Confident pluralism insists [that] our shared existence is not only possible, but necessary. Instead of the elusive goal of E pluribus unum (“Out of many, one”), confident pluralism suggests a more modest possibility—that we can live together in our “many-ness.” It does not require Pollyanna-ish illusions that we will resolve our differences and live happily ever after. Instead, it asks us to pursue a common existence in spite of our deeply held differences.
Inazu argues that pluralism will only work if we "redefine" and "re-imagine" three aspects of "constitutional doctrine": the right of association, public forms, and public funding. Three fundamental virtues must drive such "confident pluralism." They are tolerance, humility, and patience."
What does "confident pluralism" look like in everyday life? Inazu offers the city of Portland as an example:
The aspirations of tolerance, humility, and patience will often play out in individual acts and relationships. Yet as difficult as it may be to bridge differences on an individual level, bridging institutional differences can pose even greater challenges. Institutional partnership is particularly difficult at the national level. It is perhaps more attainable at the local level.
One example comes from Portland, Oregon. In the spring of 2008, recognizing that evangelical Christians in the city were known more for what they were against than for what they were for, Christian evangelist Kevin Palau reached out to Sam Adams, Portland’s openly gay mayor. Seeking to build relationships with the community, Palau decided to do “the obvious thing,” and asked Mayor Adams what religious believers could do to help the city.
Adams was not particularly fond of evangelicals, but he needed volunteers to help address Portland’s educational, environmental, and health needs. He knew that evangelicals viewed his sexual conduct as sinful (“I’m sure that’s Kevin’s view”), but he “decided to set that difference aside and go ahead with the partnership for the sake of mobilizing people to aid his city.” For Adams, “the fundamental challenge was overcoming the way we’ve been conditioned—of changing the presumption that if we disagree with someone, then we must hate each other.” The very real question for Adams and Palau was “Can you simultaneously disagree on some things and act together on others?”
Three years after Adams and Palau first met, ABC News reported that 26,000 volunteers from 500 local churches were “helping the city do everything from renovating parks to counseling victims of sex trafficking and feeding the homeless.” One church focuses its efforts on Roosevelt High School, which is attended primarily by low-income students of color. As the New York Times observed in a 2013 article, “Throughout the school year, members of SouthLake Church in the prosperous suburb of West Linn serve as tutors at Roosevelt. A former NFL quarterback in the congregation, Neil Lomax, helps coach the football team. SouthLake pays for another member, Heather Huggitt, 26, to work full-time at Roosevelt helping to meet the material needs of students who often lack sufficient food, clothing and school supplies.”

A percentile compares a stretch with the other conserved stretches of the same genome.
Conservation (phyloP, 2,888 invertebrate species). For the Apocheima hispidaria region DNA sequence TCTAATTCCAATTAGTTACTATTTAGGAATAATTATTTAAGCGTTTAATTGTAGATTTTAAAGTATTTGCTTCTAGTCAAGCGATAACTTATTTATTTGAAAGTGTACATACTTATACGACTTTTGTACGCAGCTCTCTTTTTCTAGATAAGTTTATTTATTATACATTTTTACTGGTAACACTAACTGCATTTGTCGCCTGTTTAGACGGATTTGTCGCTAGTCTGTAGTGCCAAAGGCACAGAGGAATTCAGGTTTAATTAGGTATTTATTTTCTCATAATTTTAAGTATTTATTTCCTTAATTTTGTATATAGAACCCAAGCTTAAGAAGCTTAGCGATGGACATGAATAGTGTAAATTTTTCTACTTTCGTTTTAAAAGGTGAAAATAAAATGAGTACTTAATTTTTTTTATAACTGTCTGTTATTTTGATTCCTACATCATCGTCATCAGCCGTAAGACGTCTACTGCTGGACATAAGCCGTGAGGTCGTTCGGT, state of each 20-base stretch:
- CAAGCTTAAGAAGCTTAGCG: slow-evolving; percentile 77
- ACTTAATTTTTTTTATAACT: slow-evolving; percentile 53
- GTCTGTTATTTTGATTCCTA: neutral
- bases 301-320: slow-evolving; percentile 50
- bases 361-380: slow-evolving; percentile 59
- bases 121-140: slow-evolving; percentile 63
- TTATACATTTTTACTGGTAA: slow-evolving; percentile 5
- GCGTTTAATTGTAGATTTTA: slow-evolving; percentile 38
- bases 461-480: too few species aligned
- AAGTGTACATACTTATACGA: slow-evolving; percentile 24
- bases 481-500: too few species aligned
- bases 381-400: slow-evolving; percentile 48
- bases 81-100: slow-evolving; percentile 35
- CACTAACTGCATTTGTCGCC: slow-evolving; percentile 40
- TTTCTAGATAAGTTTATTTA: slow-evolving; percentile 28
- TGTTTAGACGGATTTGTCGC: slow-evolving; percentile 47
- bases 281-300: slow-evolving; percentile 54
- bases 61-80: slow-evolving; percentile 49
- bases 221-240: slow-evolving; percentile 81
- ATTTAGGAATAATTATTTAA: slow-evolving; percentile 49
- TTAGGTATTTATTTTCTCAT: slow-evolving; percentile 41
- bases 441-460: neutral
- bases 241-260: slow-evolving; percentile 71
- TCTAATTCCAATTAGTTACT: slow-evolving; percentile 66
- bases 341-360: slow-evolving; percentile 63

Both Palau and Adams emphasize the importance of relationships across differences in addressing these problems. Adams stresses the significance not only of relationships between church leaders and city officials but also of those between individual parishioners and city employees. Adams has not forgotten his significant differences with Palau. But he does not want those differences to get in the way of their shared goals. Palau agrees, and said so in a 2014 public dialogue with Adams: “Precisely because we may not find common ground on everything, let’s work all the harder to find common ground on what we can. We all care about a more livable Portland.” The possibilities in Portland depended upon finding common ground, not overcoming deep and painful differences.
It is definitely worth checking out the entire essay. Read it here.